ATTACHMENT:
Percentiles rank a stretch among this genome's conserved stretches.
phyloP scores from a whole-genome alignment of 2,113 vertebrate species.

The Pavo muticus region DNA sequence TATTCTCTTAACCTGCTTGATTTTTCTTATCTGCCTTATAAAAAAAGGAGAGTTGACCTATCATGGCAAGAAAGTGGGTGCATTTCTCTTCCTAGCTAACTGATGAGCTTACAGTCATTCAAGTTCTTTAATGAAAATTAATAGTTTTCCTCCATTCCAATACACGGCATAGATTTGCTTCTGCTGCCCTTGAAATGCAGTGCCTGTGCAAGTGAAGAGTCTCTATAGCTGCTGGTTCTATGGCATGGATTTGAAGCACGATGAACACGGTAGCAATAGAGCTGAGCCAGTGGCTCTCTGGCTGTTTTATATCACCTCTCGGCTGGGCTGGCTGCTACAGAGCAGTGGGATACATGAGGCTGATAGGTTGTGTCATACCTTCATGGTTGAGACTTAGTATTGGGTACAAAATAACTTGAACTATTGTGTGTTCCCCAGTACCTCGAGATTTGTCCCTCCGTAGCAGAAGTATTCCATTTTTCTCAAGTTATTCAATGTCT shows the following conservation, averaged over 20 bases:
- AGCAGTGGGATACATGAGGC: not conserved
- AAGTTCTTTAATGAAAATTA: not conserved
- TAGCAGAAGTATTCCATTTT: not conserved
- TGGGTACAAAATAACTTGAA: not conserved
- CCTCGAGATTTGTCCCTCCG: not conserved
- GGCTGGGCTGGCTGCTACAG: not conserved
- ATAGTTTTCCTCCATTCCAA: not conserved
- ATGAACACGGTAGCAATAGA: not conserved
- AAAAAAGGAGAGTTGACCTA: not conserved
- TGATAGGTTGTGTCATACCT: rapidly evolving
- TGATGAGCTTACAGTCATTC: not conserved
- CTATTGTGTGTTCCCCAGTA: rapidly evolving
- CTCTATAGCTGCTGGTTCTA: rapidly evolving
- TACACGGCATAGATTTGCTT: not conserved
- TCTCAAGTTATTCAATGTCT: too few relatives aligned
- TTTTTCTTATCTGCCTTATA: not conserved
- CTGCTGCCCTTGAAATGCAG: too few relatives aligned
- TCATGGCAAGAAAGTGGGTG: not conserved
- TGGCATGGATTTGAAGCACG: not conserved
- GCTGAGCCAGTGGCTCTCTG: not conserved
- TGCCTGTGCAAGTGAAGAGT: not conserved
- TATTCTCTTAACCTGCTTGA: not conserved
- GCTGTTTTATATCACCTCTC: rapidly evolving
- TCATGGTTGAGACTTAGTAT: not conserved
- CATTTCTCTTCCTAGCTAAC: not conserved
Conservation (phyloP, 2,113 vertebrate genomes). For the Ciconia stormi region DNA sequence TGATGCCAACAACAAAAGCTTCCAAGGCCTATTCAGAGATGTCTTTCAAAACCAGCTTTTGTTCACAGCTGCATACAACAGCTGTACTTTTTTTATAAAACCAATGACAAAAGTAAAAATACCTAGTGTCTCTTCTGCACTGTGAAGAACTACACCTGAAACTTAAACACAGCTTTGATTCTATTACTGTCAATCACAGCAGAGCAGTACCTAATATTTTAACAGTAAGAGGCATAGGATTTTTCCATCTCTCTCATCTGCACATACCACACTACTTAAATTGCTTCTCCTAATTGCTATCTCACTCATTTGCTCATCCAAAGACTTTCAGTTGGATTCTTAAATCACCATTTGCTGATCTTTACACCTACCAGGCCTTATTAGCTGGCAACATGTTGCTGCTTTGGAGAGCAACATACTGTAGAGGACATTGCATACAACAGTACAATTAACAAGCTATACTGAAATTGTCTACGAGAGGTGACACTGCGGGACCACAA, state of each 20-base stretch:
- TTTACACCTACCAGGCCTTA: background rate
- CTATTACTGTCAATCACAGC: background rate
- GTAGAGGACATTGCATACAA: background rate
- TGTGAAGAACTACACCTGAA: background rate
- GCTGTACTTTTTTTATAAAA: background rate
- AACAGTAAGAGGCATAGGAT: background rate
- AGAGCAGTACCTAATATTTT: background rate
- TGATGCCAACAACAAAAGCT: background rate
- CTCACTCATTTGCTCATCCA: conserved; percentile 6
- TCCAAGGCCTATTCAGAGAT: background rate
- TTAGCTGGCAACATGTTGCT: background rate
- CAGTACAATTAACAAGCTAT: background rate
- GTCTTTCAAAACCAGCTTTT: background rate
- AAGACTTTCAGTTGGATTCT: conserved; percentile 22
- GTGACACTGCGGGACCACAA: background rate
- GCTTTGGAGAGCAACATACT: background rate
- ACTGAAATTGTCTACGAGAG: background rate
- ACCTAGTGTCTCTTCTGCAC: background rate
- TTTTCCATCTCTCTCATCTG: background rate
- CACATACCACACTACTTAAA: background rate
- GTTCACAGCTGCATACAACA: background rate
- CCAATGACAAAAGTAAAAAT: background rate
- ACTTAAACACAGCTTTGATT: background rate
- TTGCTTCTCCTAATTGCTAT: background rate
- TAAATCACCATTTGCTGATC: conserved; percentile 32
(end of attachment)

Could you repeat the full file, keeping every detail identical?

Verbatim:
Percentiles rank a stretch among this genome's conserved stretches.
phyloP scores from a whole-genome alignment of 2,113 vertebrate species.

The Pavo muticus region DNA sequence TATTCTCTTAACCTGCTTGATTTTTCTTATCTGCCTTATAAAAAAAGGAGAGTTGACCTATCATGGCAAGAAAGTGGGTGCATTTCTCTTCCTAGCTAACTGATGAGCTTACAGTCATTCAAGTTCTTTAATGAAAATTAATAGTTTTCCTCCATTCCAATACACGGCATAGATTTGCTTCTGCTGCCCTTGAAATGCAGTGCCTGTGCAAGTGAAGAGTCTCTATAGCTGCTGGTTCTATGGCATGGATTTGAAGCACGATGAACACGGTAGCAATAGAGCTGAGCCAGTGGCTCTCTGGCTGTTTTATATCACCTCTCGGCTGGGCTGGCTGCTACAGAGCAGTGGGATACATGAGGCTGATAGGTTGTGTCATACCTTCATGGTTGAGACTTAGTATTGGGTACAAAATAACTTGAACTATTGTGTGTTCCCCAGTACCTCGAGATTTGTCCCTCCGTAGCAGAAGTATTCCATTTTTCTCAAGTTATTCAATGTCT shows the following conservation, averaged over 20 bases:
- AGCAGTGGGATACATGAGGC: not conserved
- AAGTTCTTTAATGAAAATTA: not conserved
- TAGCAGAAGTATTCCATTTT: not conserved
- TGGGTACAAAATAACTTGAA: not conserved
- CCTCGAGATTTGTCCCTCCG: not conserved
- GGCTGGGCTGGCTGCTACAG: not conserved
- ATAGTTTTCCTCCATTCCAA: not conserved
- ATGAACACGGTAGCAATAGA: not conserved
- AAAAAAGGAGAGTTGACCTA: not conserved
- TGATAGGTTGTGTCATACCT: rapidly evolving
- TGATGAGCTTACAGTCATTC: not conserved
- CTATTGTGTGTTCCCCAGTA: rapidly evolving
- CTCTATAGCTGCTGGTTCTA: rapidly evolving
- TACACGGCATAGATTTGCTT: not conserved
- TCTCAAGTTATTCAATGTCT: too few relatives aligned
- TTTTTCTTATCTGCCTTATA: not conserved
- CTGCTGCCCTTGAAATGCAG: too few relatives aligned
- TCATGGCAAGAAAGTGGGTG: not conserved
- TGGCATGGATTTGAAGCACG: not conserved
- GCTGAGCCAGTGGCTCTCTG: not conserved
- TGCCTGTGCAAGTGAAGAGT: not conserved
- TATTCTCTTAACCTGCTTGA: not conserved
- GCTGTTTTATATCACCTCTC: rapidly evolving
- TCATGGTTGAGACTTAGTAT: not conserved
- CATTTCTCTTCCTAGCTAAC: not conserved
Conservation (phyloP, 2,113 vertebrate genomes). For the Ciconia stormi region DNA sequence TGATGCCAACAACAAAAGCTTCCAAGGCCTATTCAGAGATGTCTTTCAAAACCAGCTTTTGTTCACAGCTGCATACAACAGCTGTACTTTTTTTATAAAACCAATGACAAAAGTAAAAATACCTAGTGTCTCTTCTGCACTGTGAAGAACTACACCTGAAACTTAAACACAGCTTTGATTCTATTACTGTCAATCACAGCAGAGCAGTACCTAATATTTTAACAGTAAGAGGCATAGGATTTTTCCATCTCTCTCATCTGCACATACCACACTACTTAAATTGCTTCTCCTAATTGCTATCTCACTCATTTGCTCATCCAAAGACTTTCAGTTGGATTCTTAAATCACCATTTGCTGATCTTTACACCTACCAGGCCTTATTAGCTGGCAACATGTTGCTGCTTTGGAGAGCAACATACTGTAGAGGACATTGCATACAACAGTACAATTAACAAGCTATACTGAAATTGTCTACGAGAGGTGACACTGCGGGACCACAA, state of each 20-base stretch:
- TTTACACCTACCAGGCCTTA: background rate
- CTATTACTGTCAATCACAGC: background rate
- GTAGAGGACATTGCATACAA: background rate
- TGTGAAGAACTACACCTGAA: background rate
- GCTGTACTTTTTTTATAAAA: background rate
- AACAGTAAGAGGCATAGGAT: background rate
- AGAGCAGTACCTAATATTTT: background rate
- TGATGCCAACAACAAAAGCT: background rate
- CTCACTCATTTGCTCATCCA: conserved; percentile 6
- TCCAAGGCCTATTCAGAGAT: background rate
- TTAGCTGGCAACATGTTGCT: background rate
- CAGTACAATTAACAAGCTAT: background rate
- GTCTTTCAAAACCAGCTTTT: background rate
- AAGACTTTCAGTTGGATTCT: conserved; percentile 22
- GTGACACTGCGGGACCACAA: background rate
- GCTTTGGAGAGCAACATACT: background rate
- ACTGAAATTGTCTACGAGAG: background rate
- ACCTAGTGTCTCTTCTGCAC: background rate
- TTTTCCATCTCTCTCATCTG: background rate
- CACATACCACACTACTTAAA: background rate
- GTTCACAGCTGCATACAACA: background rate
- CCAATGACAAAAGTAAAAAT: background rate
- ACTTAAACACAGCTTTGATT: background rate
- TTGCTTCTCCTAATTGCTAT: background rate
- TAAATCACCATTTGCTGATC: conserved; percentile 32